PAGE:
Artist Profile: Kathryn Silvera

Kathryn Silvera is a mixed-media artist who is always challenging her artistic abilities to create interesting pieces.

Chico artist Kathryn Silvera. 

Chico artist Kathryn Silvera. 

Her intricate imagery blends the artist's love of literature with her own artistic storytelling. She works primarily with resin, watercolor and encaustics (bees wax).

Mythology and literature are eloquently married in her latest work.

There is something so haunting to each piece. After spending some time with her artwork, an appreciation of the thematic elements and layers adds to the love of her creativeness.

Kathryn sat down with us to share her creative process and opens up why book pages are a staple to her style.

What is the inspiration for your new body of work?

I was hanging out with my friends and somebody was talking about Lenny from the novel “Of Mice and Men.”

I was all “Lenny, who strangled that poor bunny?” -- it was a mouse but it made me think of a bunny -- I don’t know why. That book also makes me think of “Watership Down” -- Again a bunny, not sure why. But then I made the bunny and gave him wings, which later seemed inappropriate so I made a cat with wings.

I don’t set out to create with anything specific, it’s just kind of a chain of events that inspire my artwork.

Your imagery lately has been featuring a lot of skulls (human or animal), what is the appeal?

It connects us to our history. There are a lot of threads to our past that will interconnect us to our present and lead us to our future as well.

What challenges do you face with working with resin?

Not getting resin on me.


How do you know when a painting is done?

It just feels right. You know, it’s talking to you as you’re working.

Do you have any pre-painting rituals?

Yes. Usually, I’ll put on music, but just for one minute, I’ll take a moment to close my eyes and zen. I probably sound like a weirdo, but I’ll just take a moment to find the center -- just like everybody, everybody has so much going on, and you’ll be stirring just from your day, and I want to slow that pot. Whatever is going into my art, that’s my heart, and I don’t want anything else going on. I’ll take the moment to blank out. It’s just a second though, and then it’s over.

Where do you draw inspiration when you select color palettes?

From the subject of my painting itself. What makes sense to me and also whatever is tickling my pickle that day. It doesn’t always have to be the correct color of a bunny -- if I want to make it blue, i’ll just make it blue -- it all comes from my weird brain. It would be multiple avenues, nothing particular. Often it’s nature but barring that, it has become the stranger/danger place that is my imagination.

You often use a lot of book pages and literature in you work. How important are those words with your imagery or how much do you consider the words when approaching a painting?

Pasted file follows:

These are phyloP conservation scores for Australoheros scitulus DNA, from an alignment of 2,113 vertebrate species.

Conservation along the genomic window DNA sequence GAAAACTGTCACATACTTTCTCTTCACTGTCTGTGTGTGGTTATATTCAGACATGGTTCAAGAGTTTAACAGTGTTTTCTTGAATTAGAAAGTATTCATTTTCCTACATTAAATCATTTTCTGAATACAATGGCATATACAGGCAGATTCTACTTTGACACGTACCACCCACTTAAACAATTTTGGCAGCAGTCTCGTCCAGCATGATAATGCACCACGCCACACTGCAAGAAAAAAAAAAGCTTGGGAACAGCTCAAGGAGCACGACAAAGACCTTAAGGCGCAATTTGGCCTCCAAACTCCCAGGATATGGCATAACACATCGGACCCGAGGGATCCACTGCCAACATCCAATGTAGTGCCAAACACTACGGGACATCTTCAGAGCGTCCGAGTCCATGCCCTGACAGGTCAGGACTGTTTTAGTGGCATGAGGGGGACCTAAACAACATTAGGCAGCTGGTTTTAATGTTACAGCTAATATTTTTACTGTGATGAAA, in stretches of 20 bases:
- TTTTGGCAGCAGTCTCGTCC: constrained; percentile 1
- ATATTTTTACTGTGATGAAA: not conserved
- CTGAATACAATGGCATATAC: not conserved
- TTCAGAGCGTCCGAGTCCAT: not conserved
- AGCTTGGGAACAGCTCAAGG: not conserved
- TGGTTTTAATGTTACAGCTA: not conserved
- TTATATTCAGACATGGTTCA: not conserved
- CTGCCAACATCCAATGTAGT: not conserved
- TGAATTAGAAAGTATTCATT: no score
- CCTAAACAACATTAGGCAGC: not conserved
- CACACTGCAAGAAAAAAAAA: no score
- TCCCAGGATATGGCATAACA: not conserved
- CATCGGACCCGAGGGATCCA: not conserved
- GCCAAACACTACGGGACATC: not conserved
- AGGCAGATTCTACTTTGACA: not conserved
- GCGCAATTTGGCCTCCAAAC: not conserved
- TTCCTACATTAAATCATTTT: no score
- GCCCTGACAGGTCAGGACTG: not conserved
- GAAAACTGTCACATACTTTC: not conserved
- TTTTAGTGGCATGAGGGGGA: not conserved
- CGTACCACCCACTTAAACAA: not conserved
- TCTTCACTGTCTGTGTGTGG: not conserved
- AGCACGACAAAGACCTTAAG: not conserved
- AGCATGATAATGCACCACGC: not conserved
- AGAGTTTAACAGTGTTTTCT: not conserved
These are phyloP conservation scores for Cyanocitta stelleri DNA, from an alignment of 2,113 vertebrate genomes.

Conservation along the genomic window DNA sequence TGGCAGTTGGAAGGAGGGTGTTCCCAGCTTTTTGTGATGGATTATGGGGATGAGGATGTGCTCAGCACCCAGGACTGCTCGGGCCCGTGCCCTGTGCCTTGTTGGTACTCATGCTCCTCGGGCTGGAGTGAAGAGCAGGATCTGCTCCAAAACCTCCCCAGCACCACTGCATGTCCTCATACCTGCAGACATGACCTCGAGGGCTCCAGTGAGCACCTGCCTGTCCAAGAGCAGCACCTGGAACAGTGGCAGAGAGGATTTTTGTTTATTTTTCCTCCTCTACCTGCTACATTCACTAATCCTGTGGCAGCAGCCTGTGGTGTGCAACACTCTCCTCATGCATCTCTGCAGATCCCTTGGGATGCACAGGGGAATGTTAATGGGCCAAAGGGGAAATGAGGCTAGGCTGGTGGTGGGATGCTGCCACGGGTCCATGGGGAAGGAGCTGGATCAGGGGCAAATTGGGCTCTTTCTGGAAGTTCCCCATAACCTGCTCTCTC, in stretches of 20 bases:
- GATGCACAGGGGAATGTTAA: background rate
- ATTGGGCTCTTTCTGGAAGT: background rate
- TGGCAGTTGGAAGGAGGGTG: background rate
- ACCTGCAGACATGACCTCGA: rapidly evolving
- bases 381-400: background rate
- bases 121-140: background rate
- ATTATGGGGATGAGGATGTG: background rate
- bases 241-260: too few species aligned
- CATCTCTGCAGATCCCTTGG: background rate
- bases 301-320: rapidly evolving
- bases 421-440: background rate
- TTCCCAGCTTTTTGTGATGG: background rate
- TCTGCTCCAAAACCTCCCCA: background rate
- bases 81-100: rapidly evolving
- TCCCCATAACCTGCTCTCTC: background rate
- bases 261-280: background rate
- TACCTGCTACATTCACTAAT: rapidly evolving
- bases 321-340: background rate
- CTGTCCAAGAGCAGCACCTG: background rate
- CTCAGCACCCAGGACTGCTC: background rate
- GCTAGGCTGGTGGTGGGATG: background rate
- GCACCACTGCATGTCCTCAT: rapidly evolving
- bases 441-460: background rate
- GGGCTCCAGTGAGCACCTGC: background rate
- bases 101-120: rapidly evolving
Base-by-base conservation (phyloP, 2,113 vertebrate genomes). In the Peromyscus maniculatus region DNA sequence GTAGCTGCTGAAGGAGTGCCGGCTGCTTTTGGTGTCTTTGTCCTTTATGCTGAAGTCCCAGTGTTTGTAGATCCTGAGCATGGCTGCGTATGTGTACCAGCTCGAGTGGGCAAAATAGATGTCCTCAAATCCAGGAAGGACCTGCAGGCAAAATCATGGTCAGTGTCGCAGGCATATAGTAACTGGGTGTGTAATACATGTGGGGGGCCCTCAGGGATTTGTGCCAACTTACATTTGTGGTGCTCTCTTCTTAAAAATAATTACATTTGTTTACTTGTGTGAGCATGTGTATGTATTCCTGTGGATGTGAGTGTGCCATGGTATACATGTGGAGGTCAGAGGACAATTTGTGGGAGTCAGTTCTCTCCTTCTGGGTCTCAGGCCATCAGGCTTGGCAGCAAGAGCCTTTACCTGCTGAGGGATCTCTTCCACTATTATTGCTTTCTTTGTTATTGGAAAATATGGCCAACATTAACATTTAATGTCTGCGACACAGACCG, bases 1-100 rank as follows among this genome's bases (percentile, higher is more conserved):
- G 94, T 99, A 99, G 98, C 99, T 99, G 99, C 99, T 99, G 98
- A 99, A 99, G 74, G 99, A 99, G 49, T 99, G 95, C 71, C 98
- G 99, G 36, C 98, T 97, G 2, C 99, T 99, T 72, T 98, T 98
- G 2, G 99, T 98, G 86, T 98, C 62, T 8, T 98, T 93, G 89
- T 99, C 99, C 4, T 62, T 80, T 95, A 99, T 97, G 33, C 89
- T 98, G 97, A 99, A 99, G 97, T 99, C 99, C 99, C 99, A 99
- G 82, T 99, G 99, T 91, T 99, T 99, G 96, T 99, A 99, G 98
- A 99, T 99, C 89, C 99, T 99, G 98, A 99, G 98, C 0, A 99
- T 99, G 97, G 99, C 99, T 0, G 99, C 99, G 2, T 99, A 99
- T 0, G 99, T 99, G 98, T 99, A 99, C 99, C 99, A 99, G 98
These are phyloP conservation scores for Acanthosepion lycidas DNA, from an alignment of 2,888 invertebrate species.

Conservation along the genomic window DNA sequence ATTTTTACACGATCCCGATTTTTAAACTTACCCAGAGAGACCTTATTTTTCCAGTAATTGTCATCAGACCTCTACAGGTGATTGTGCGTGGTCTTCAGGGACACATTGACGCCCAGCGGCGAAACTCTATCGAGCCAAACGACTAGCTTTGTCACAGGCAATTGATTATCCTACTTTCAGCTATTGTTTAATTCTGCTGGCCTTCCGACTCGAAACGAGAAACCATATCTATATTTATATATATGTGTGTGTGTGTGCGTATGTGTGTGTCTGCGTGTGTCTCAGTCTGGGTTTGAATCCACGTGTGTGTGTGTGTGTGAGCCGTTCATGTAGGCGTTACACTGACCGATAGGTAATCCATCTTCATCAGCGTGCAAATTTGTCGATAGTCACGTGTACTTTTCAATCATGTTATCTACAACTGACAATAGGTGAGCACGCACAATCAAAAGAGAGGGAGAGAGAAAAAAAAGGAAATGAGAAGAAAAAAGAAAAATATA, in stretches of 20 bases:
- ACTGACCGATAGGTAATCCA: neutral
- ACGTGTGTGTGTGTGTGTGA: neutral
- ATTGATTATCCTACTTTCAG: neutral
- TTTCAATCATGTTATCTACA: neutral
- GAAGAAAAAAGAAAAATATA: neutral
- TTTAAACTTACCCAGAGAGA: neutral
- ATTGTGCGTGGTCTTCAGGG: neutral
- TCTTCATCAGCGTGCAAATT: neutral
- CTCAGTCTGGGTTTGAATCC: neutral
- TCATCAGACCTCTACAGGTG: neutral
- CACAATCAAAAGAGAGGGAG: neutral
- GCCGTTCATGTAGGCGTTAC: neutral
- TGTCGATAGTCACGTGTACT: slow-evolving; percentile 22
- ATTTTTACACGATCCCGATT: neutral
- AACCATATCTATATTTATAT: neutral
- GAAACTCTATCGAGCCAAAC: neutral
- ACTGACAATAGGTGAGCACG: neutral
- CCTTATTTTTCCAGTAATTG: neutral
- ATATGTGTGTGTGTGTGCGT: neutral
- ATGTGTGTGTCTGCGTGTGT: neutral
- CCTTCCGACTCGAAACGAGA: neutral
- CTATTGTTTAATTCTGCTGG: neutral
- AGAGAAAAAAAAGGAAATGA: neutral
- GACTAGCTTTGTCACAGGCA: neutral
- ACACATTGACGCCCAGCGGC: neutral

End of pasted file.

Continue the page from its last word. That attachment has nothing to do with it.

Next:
I always like to match it up. I do my piece, and then I match it up.

When I read a book, I include that book -- especially if I’ve had it for years and if I’ve read it several times -- each time I read it, at different points in my life, it’ll have a different meaning to me.

Like when I read a piece of literature at 16 it meant something different when I was 21 and it meant something completely different at 31. Then I take that book I had when I was 16 and I rip out the pages, it’s like a piece of me that I’m including in that particular art piece, and I’m doing it for a specific reason because it’s thematic to that piece. Whomever is viewing it is also reading snippets from those pages, if they read that book then they’re remembering how they felt when they read it. They might have had some of the same feelings I had. It’s like being pulled back into that piece both with the literature and the artwork. It’s like a chain of events for me, like I’m sharing my favorite book in an nontraditional way.

Kathryn Silvera coats a piece of artwork with resin during Open Studio Tours last year.

Kathryn Silvera coats a piece of artwork with resin during Open Studio Tours last year.

Do you ever have a sense of guilt when you rip into your favorite book?

No, not at all. I have this Thesaurus -- reference books are my serious jam -- and whenever my husband and I travel, we’ll go into used bookstores, I’ll hit up the reference section.

One in particular I got from a family friend, and that one is about halfway thin because I’ve been yanking pages out for art for years now. Every time I take a page out of that one, it’s super special and I get a little bit like eeeeek, this is a special page right here. I loved that person who gave me that book and that person is no longer here anymore. It’s not guilt, it’s more like, this is a golden feather right here -- it’s more that feeling.

What's next?

I'll listen to wildly different music while painting. Like last night I had on classical and the previous night I was listening to Skrillix. I was thinking of putting playlists on the back of each painting.